On the heels of Andre Leon Talley’s memoir the Chiffon Trenches, and in the midst of the Black Lives Matter movement, Legendary Vogue Editor in Chief Anna Wintour has finally admitted to Intolerant and Hurtful Behavior.

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According to Page Six, Wintour wrote the following emotional note to staffers last week, “I want to start by acknowledging your feelings and expressing my empathy towards what so many of you are going through: sadness, hurt, and anger too.”

“I want to say this especially to the Black members of our team — I can only imagine what these days have been like. But I also know that the hurt, and violence, and injustice we’re seeing and talking about have been around for a long time. Recognizing it and doing something about it is overdue.”

“I want to say plainly that I know Vogue has not found enough ways to elevate and give space to Black editors, writers, photographers, designers and other creators. We have made mistakes too, publishing images or stories that have been hurtful or intolerant. I take full responsibility for those mistakes.”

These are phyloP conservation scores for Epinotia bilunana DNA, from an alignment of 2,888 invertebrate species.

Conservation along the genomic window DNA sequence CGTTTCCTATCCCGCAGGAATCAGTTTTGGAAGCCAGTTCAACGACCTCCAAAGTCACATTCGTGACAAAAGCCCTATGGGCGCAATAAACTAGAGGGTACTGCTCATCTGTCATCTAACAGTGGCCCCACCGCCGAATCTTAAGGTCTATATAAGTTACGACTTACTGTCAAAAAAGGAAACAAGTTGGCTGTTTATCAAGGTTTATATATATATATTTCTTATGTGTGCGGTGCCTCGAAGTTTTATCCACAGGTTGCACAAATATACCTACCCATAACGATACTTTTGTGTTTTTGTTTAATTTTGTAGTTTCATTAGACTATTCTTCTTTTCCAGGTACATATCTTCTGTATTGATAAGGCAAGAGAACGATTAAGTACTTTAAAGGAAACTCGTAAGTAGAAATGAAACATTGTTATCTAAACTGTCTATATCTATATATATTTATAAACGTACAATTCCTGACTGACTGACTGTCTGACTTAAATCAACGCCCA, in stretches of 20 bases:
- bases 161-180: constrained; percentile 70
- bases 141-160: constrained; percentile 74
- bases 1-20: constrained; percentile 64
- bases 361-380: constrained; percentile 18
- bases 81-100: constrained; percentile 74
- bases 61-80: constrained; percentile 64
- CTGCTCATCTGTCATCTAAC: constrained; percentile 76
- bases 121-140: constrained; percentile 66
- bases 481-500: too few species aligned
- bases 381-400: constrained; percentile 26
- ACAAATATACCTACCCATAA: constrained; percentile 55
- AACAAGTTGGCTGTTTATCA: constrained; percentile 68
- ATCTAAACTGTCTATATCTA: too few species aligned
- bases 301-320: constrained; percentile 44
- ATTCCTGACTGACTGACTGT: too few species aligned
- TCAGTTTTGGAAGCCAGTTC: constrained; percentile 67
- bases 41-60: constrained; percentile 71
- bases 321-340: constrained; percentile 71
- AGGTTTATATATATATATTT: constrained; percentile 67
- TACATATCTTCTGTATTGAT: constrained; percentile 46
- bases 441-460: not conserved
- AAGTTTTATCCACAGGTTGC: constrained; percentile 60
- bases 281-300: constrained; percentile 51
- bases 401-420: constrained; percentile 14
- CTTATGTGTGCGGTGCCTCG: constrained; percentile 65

Anna Wintour with Pulitzer Prize Winning Fashion Critic Robin Givhan (left) and Investigative Fashion Writer Teri Agins of the Wall Street Journal (Middle)

“It can’t be easy to be a Black employee at Vogue, and there are too few of you. I know that it is not enough to say we will do better, but we will — and please know that I value your voices and responses as we move forward. I am listening and would like to hear your feedback and your advice if you would like to share either.

ANNA WINTOUR,ANDRE LEON TALLEY at NY Premiere of ”The Butler” at Ziegfeld 8-6-2013 Photo by John Barrett/Globe Photos

“I am proud of the content we have published on our site over these past few days but I also know that there is much more work to do. Please don’t hesitate to be in touch with me directly. I am arranging ways we can discuss these issues together candidly, but in the meantime, I welcome your thoughts or reactions.”

Anna Wintour has been the Editor in Chief of Vogue since 1988. For more than 30 years, she, “has not found enough ways to elevate and give space to Black editors, writers, photographers, designers and other creators.” It seems that she has some inner work to do to pinpoint why, exactly, that is.

What do you think?

Read more at Page Six

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